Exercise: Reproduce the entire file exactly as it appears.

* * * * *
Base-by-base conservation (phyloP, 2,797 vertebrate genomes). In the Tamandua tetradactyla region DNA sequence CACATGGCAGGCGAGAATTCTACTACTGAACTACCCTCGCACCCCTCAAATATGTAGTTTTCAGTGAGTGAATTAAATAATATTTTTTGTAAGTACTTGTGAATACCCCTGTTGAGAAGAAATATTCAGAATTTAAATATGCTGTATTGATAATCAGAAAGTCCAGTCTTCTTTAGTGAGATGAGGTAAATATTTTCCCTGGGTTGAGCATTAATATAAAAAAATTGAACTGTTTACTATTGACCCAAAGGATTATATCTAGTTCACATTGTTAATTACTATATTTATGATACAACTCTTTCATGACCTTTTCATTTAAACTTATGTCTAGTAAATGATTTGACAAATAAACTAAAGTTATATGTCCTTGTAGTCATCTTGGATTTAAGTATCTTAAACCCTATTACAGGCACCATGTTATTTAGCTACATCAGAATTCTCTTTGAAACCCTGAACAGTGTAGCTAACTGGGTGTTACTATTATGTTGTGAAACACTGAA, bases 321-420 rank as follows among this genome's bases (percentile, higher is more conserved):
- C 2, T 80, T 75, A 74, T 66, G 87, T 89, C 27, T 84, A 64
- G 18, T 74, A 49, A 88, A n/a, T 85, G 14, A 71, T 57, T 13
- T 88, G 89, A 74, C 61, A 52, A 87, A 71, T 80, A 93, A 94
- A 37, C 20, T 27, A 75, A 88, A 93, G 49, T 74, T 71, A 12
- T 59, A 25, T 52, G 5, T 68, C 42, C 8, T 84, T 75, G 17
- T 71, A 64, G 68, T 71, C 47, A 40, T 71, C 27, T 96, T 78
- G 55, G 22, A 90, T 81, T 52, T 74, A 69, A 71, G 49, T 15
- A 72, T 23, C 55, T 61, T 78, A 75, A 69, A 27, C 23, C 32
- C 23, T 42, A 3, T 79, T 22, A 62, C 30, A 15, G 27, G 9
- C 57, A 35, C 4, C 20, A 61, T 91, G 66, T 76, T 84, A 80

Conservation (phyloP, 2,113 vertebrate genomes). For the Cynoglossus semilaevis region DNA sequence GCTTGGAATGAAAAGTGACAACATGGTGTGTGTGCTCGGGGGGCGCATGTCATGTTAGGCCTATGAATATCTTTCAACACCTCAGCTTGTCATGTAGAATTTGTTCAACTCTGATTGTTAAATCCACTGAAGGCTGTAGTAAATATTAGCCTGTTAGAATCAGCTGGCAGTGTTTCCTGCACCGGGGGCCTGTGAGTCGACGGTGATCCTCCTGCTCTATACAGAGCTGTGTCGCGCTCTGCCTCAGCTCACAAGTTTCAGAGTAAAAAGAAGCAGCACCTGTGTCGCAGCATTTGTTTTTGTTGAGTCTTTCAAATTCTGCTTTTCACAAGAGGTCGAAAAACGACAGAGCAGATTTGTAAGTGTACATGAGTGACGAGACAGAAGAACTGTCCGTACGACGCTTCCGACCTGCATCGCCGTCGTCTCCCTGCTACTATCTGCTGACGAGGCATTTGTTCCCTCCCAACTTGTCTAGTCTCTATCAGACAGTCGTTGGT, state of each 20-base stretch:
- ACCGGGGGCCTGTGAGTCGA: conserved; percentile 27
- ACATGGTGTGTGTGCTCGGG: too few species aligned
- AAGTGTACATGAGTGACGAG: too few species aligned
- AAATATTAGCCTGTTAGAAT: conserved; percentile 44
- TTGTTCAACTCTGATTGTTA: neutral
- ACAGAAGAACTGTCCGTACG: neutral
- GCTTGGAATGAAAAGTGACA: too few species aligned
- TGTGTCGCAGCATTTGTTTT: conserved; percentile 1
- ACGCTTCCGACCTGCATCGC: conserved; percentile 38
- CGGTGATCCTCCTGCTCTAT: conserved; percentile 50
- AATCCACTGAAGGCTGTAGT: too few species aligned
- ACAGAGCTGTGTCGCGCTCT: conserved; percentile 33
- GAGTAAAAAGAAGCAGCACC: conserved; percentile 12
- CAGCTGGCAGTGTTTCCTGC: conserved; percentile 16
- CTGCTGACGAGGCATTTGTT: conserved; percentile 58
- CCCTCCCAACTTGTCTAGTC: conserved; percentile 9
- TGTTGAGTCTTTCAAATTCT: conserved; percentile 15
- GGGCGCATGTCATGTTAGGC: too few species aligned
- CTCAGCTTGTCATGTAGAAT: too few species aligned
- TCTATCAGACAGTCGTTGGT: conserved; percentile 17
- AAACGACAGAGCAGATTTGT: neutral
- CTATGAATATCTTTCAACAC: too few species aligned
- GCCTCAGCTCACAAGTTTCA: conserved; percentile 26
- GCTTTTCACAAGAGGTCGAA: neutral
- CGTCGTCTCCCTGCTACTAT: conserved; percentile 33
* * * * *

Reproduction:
Base-by-base conservation (phyloP, 2,797 vertebrate genomes). In the Tamandua tetradactyla region DNA sequence CACATGGCAGGCGAGAATTCTACTACTGAACTACCCTCGCACCCCTCAAATATGTAGTTTTCAGTGAGTGAATTAAATAATATTTTTTGTAAGTACTTGTGAATACCCCTGTTGAGAAGAAATATTCAGAATTTAAATATGCTGTATTGATAATCAGAAAGTCCAGTCTTCTTTAGTGAGATGAGGTAAATATTTTCCCTGGGTTGAGCATTAATATAAAAAAATTGAACTGTTTACTATTGACCCAAAGGATTATATCTAGTTCACATTGTTAATTACTATATTTATGATACAACTCTTTCATGACCTTTTCATTTAAACTTATGTCTAGTAAATGATTTGACAAATAAACTAAAGTTATATGTCCTTGTAGTCATCTTGGATTTAAGTATCTTAAACCCTATTACAGGCACCATGTTATTTAGCTACATCAGAATTCTCTTTGAAACCCTGAACAGTGTAGCTAACTGGGTGTTACTATTATGTTGTGAAACACTGAA, bases 321-420 rank as follows among this genome's bases (percentile, higher is more conserved):
- C 2, T 80, T 75, A 74, T 66, G 87, T 89, C 27, T 84, A 64
- G 18, T 74, A 49, A 88, A n/a, T 85, G 14, A 71, T 57, T 13
- T 88, G 89, A 74, C 61, A 52, A 87, A 71, T 80, A 93, A 94
- A 37, C 20, T 27, A 75, A 88, A 93, G 49, T 74, T 71, A 12
- T 59, A 25, T 52, G 5, T 68, C 42, C 8, T 84, T 75, G 17
- T 71, A 64, G 68, T 71, C 47, A 40, T 71, C 27, T 96, T 78
- G 55, G 22, A 90, T 81, T 52, T 74, A 69, A 71, G 49, T 15
- A 72, T 23, C 55, T 61, T 78, A 75, A 69, A 27, C 23, C 32
- C 23, T 42, A 3, T 79, T 22, A 62, C 30, A 15, G 27, G 9
- C 57, A 35, C 4, C 20, A 61, T 91, G 66, T 76, T 84, A 80

Conservation (phyloP, 2,113 vertebrate genomes). For the Cynoglossus semilaevis region DNA sequence GCTTGGAATGAAAAGTGACAACATGGTGTGTGTGCTCGGGGGGCGCATGTCATGTTAGGCCTATGAATATCTTTCAACACCTCAGCTTGTCATGTAGAATTTGTTCAACTCTGATTGTTAAATCCACTGAAGGCTGTAGTAAATATTAGCCTGTTAGAATCAGCTGGCAGTGTTTCCTGCACCGGGGGCCTGTGAGTCGACGGTGATCCTCCTGCTCTATACAGAGCTGTGTCGCGCTCTGCCTCAGCTCACAAGTTTCAGAGTAAAAAGAAGCAGCACCTGTGTCGCAGCATTTGTTTTTGTTGAGTCTTTCAAATTCTGCTTTTCACAAGAGGTCGAAAAACGACAGAGCAGATTTGTAAGTGTACATGAGTGACGAGACAGAAGAACTGTCCGTACGACGCTTCCGACCTGCATCGCCGTCGTCTCCCTGCTACTATCTGCTGACGAGGCATTTGTTCCCTCCCAACTTGTCTAGTCTCTATCAGACAGTCGTTGGT, state of each 20-base stretch:
- ACCGGGGGCCTGTGAGTCGA: conserved; percentile 27
- ACATGGTGTGTGTGCTCGGG: too few species aligned
- AAGTGTACATGAGTGACGAG: too few species aligned
- AAATATTAGCCTGTTAGAAT: conserved; percentile 44
- TTGTTCAACTCTGATTGTTA: neutral
- ACAGAAGAACTGTCCGTACG: neutral
- GCTTGGAATGAAAAGTGACA: too few species aligned
- TGTGTCGCAGCATTTGTTTT: conserved; percentile 1
- ACGCTTCCGACCTGCATCGC: conserved; percentile 38
- CGGTGATCCTCCTGCTCTAT: conserved; percentile 50
- AATCCACTGAAGGCTGTAGT: too few species aligned
- ACAGAGCTGTGTCGCGCTCT: conserved; percentile 33
- GAGTAAAAAGAAGCAGCACC: conserved; percentile 12
- CAGCTGGCAGTGTTTCCTGC: conserved; percentile 16
- CTGCTGACGAGGCATTTGTT: conserved; percentile 58
- CCCTCCCAACTTGTCTAGTC: conserved; percentile 9
- TGTTGAGTCTTTCAAATTCT: conserved; percentile 15
- GGGCGCATGTCATGTTAGGC: too few species aligned
- CTCAGCTTGTCATGTAGAAT: too few species aligned
- TCTATCAGACAGTCGTTGGT: conserved; percentile 17
- AAACGACAGAGCAGATTTGT: neutral
- CTATGAATATCTTTCAACAC: too few species aligned
- GCCTCAGCTCACAAGTTTCA: conserved; percentile 26
- GCTTTTCACAAGAGGTCGAA: neutral
- CGTCGTCTCCCTGCTACTAT: conserved; percentile 33